At six, I met up with Chris and we walked to the L train. The quality of the light seemed eerily like sunset rather than sunrise; it felt as though something had wiped out Williamsburg's population, which normally crowds the sidewalks at that time of night.

Most of the other riders on the subway were people and their bikes. We were all heading for the Five Boro Bike Tour, but they were going to ride 43 miles and Chris and I were just going to stand in the cold for a while and come home.

Okay, this is getting boring. And being at the award ceremony was boring. There were fifty winners (though not all of them were able to get out of bed, apparently), and no one wanted me to tell my award-winning story of how having my bike will enable me to get outdoors more and spend more time with my brother on television. So let's jump to pictures of me getting my bike:

A staff member of Bicycling Magazine helps me size my bike.

The photographer there took a bunch of pictures of me with the bike. I didn't see her doing this with any other winners, so I wonder if this means I'll appear in some kind of promotional something (I just have no idea where to look for it). Notice the guy with the baseball cap approaching in the background.

I just included this because I thought it was funny that the baseball hat guy decided to stand and watch the rest of the photo shoot.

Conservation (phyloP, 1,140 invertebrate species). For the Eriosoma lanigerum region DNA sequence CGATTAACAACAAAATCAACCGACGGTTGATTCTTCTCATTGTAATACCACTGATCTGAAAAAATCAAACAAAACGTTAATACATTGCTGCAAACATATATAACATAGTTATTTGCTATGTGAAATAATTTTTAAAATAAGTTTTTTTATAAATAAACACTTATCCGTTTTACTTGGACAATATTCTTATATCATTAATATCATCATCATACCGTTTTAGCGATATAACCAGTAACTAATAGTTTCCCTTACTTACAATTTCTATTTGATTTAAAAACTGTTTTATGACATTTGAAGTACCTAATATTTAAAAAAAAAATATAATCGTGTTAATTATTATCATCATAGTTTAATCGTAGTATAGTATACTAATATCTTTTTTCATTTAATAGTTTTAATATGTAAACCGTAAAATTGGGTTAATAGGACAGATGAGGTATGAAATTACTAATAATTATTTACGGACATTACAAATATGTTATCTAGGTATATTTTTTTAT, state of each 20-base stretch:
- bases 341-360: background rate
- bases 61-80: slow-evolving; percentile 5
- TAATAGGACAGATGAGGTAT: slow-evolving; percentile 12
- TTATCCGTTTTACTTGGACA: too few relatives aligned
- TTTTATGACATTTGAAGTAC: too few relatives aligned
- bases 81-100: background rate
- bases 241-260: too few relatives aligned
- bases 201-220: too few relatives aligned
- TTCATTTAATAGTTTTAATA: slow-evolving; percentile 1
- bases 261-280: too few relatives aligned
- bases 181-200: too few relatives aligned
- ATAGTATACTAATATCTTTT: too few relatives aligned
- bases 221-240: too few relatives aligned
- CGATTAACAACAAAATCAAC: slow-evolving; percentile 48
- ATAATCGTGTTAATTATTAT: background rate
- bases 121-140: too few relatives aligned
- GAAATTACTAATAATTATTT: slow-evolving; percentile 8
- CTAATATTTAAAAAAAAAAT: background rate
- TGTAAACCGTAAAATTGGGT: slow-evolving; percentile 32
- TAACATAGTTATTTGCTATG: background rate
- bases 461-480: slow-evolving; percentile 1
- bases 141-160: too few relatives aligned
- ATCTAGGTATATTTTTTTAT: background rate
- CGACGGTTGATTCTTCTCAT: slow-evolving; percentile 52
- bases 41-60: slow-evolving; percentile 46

So after I collected all my gear -- sunglasses, helmet, bike lock, water bottle, biking shirt and shorts -- we headed back to Brooklyn. I took my first ride on the bike, and my first ride in about ten years, the half-mile or so from the subway stop to my apartment. Then Andy, Chris, and I went out to breakfast. When we got back, Chris made me put on all of the gear (here's where the green sneakers make their appearance; they just seemed to match the spirit of it better) and pose for some photos:

Don't say this to Beth or anything, but she looks kind of chubby in this picture.

Ta da! The shorts were way too big, so I gave them to Chris, who gave them to his coworker's wife.

There are also a couple of movies Chris took of me riding the bike up and down the sidewalk, but you are just going to have to imagine how awesome those are for yourself.

Anyway, the bike is very nice, huh? I'm a little nervous about losing control of it and getting run over by a truck, but my brother assures me this is unlikely.

File under DAILY. Posted at 04:45 PM | Comments (3)